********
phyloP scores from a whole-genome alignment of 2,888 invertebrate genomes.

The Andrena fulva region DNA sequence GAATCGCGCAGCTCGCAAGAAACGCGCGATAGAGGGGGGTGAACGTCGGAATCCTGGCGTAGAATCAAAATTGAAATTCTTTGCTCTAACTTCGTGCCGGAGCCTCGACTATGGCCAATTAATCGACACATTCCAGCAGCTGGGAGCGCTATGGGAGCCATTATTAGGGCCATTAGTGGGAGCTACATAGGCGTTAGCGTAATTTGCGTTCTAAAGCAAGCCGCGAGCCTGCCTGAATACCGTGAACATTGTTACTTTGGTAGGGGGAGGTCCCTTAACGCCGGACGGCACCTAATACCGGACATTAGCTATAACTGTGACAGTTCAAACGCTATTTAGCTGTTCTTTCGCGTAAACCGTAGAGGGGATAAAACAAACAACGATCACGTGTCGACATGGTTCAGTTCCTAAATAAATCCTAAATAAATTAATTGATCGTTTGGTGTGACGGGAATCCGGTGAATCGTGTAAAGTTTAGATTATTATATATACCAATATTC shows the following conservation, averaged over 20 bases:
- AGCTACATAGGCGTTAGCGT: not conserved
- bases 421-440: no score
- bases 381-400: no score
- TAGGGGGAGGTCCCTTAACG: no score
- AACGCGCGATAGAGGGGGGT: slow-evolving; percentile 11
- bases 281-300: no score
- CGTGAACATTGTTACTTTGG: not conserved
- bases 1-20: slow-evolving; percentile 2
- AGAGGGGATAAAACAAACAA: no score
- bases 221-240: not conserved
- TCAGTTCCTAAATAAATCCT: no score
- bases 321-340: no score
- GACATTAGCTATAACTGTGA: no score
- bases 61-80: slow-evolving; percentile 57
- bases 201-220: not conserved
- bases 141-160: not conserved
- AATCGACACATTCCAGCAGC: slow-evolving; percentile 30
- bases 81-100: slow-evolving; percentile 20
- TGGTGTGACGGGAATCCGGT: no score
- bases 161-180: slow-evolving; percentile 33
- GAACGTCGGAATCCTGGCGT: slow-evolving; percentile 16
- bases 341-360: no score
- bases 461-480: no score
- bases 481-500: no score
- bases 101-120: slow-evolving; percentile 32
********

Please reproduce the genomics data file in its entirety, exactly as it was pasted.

phyloP scores from a whole-genome alignment of 2,888 invertebrate genomes.

The Andrena fulva region DNA sequence GAATCGCGCAGCTCGCAAGAAACGCGCGATAGAGGGGGGTGAACGTCGGAATCCTGGCGTAGAATCAAAATTGAAATTCTTTGCTCTAACTTCGTGCCGGAGCCTCGACTATGGCCAATTAATCGACACATTCCAGCAGCTGGGAGCGCTATGGGAGCCATTATTAGGGCCATTAGTGGGAGCTACATAGGCGTTAGCGTAATTTGCGTTCTAAAGCAAGCCGCGAGCCTGCCTGAATACCGTGAACATTGTTACTTTGGTAGGGGGAGGTCCCTTAACGCCGGACGGCACCTAATACCGGACATTAGCTATAACTGTGACAGTTCAAACGCTATTTAGCTGTTCTTTCGCGTAAACCGTAGAGGGGATAAAACAAACAACGATCACGTGTCGACATGGTTCAGTTCCTAAATAAATCCTAAATAAATTAATTGATCGTTTGGTGTGACGGGAATCCGGTGAATCGTGTAAAGTTTAGATTATTATATATACCAATATTC shows the following conservation, averaged over 20 bases:
- AGCTACATAGGCGTTAGCGT: not conserved
- bases 421-440: no score
- bases 381-400: no score
- TAGGGGGAGGTCCCTTAACG: no score
- AACGCGCGATAGAGGGGGGT: slow-evolving; percentile 11
- bases 281-300: no score
- CGTGAACATTGTTACTTTGG: not conserved
- bases 1-20: slow-evolving; percentile 2
- AGAGGGGATAAAACAAACAA: no score
- bases 221-240: not conserved
- TCAGTTCCTAAATAAATCCT: no score
- bases 321-340: no score
- GACATTAGCTATAACTGTGA: no score
- bases 61-80: slow-evolving; percentile 57
- bases 201-220: not conserved
- bases 141-160: not conserved
- AATCGACACATTCCAGCAGC: slow-evolving; percentile 30
- bases 81-100: slow-evolving; percentile 20
- TGGTGTGACGGGAATCCGGT: no score
- bases 161-180: slow-evolving; percentile 33
- GAACGTCGGAATCCTGGCGT: slow-evolving; percentile 16
- bases 341-360: no score
- bases 461-480: no score
- bases 481-500: no score
- bases 101-120: slow-evolving; percentile 32